On the campus itself what little opposition there has been to racist ideas has come largely from professors who would probably not classify themselves as evangelicals. I hope and pray that I am the exception. The faculty is somewhat like the faculty of any Northern university in that respect: there are only a few evangelicals, and those most active in defending civil rights are those who are, in general, less active in church work. Thus, the tension existing between the faculty and the Mississippi whites is not made less when one considers that Protestantism is as strong in this state as it is anywhere. ASA members will be interested to learn that when a group in the state two years ago engaged in a long, public, noisy attack on the university, they found as its worst sins that it taught integration and evolution! My own regrets are that if it has been able to teach integration, it has surely been by smuggling, and that it has had no trouble in teaching evolution.
The center of any integrationist influence on the faculty has been the local chapter of the American Association of University Professors, comprising about one-fourth of the faculty. This group had enough eyewitness evidence of the riot so that it could, three days after the riot, issue a public and widely circulated statement testifying that the mob, not the federal marshals, started the riot. This was an important statement because the state officials have been claiming the reverse. In addition, the statement said that the law as interpreted by the Supreme Court should be obeyed and that everyone should encourage others to obey the law. It is rather sad to consider that these statements, which are hardly stronger than platitudes, will be considered by many to be inflammatory. I am happy to have been one of the signers of this AAUP statement. It is interesting to note that the car of one of the outspoken AAUP members was one of the many destroyed by fire in the riot. What an evangelical student said to me was to the effect that this man had it coming.
This last comment suggests that the deaths and injuries of the riot seem not to have changed people's minds. I fear this is all too true. The university is making an obvious effort to exonerate all but one or two students, even though many persons, and I am one of them, saw hundreds saying and doing threatening things, at least at the beginning of the riot. (Students were not threatened with punishment during either the two-week buildup of tension or the riot itself.) Professors are "encouraged" officially and unofficially by the school administration not to make statements like the AAUP statement-probably by far the most daring statement ever proceeding from a faculty group here. There is a tremendous effort being made to minimize what actually happened-"only two people were killed"; "not much damage to university property," etc. Actually, about two hundred were injured and dozens of them were by gunshot wounds. A friend of mine, a professor who was trying to prevent students from destroying a newsman's camera and who was beaten by the students as the state police pulled him away and encouraged the students to continue with the camera, does not feel we should minimize what happened! (This incident took place at the very beginning of the riot before the marshals fought and just before the hundreds of state police were removed from the campus and dozens-perhaps hundreds-of outsiders who were armed entered the campus.) Naturally, in all fairness I should add that state and university policy has not changed the minds of those who are opposed to that policy; the lines are drawn pretty much as they were before the strife.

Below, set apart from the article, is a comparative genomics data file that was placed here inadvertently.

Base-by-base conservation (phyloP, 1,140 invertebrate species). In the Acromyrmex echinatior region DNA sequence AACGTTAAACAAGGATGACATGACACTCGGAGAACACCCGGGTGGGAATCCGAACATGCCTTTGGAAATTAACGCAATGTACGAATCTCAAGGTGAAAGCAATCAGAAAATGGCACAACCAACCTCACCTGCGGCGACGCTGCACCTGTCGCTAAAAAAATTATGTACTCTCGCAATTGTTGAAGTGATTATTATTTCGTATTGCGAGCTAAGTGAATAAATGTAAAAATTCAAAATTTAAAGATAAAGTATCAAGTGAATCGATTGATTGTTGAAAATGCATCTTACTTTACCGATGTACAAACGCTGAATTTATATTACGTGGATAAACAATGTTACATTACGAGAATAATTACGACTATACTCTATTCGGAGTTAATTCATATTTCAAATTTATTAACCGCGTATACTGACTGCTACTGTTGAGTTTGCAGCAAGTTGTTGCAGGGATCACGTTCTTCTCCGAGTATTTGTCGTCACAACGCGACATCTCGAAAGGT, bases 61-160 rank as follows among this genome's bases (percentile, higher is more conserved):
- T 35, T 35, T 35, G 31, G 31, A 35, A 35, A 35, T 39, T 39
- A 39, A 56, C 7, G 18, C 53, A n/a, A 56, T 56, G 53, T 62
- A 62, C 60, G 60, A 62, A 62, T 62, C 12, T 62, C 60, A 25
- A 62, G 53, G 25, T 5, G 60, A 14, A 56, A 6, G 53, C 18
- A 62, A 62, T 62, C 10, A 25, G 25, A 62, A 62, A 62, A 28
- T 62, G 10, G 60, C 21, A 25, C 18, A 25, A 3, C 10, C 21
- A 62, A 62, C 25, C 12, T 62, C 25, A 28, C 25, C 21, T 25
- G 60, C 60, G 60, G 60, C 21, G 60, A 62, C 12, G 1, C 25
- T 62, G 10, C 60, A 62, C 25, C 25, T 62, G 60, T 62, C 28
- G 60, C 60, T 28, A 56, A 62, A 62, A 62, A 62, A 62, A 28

As a chemist, I have concluded that the social scientists have some tough problems to study! I think I have been living in one of their more interesting laboratories. Please pray for this strife-tom area. We know that men on both sides of the struggle have been attempting solutions made entirely from the mind of man, without God and without the heart-cleansing which they can receive from His Son. We also know this method will not succeed.Russell Maatman
Associate Professor of Chemistry University of Mississippi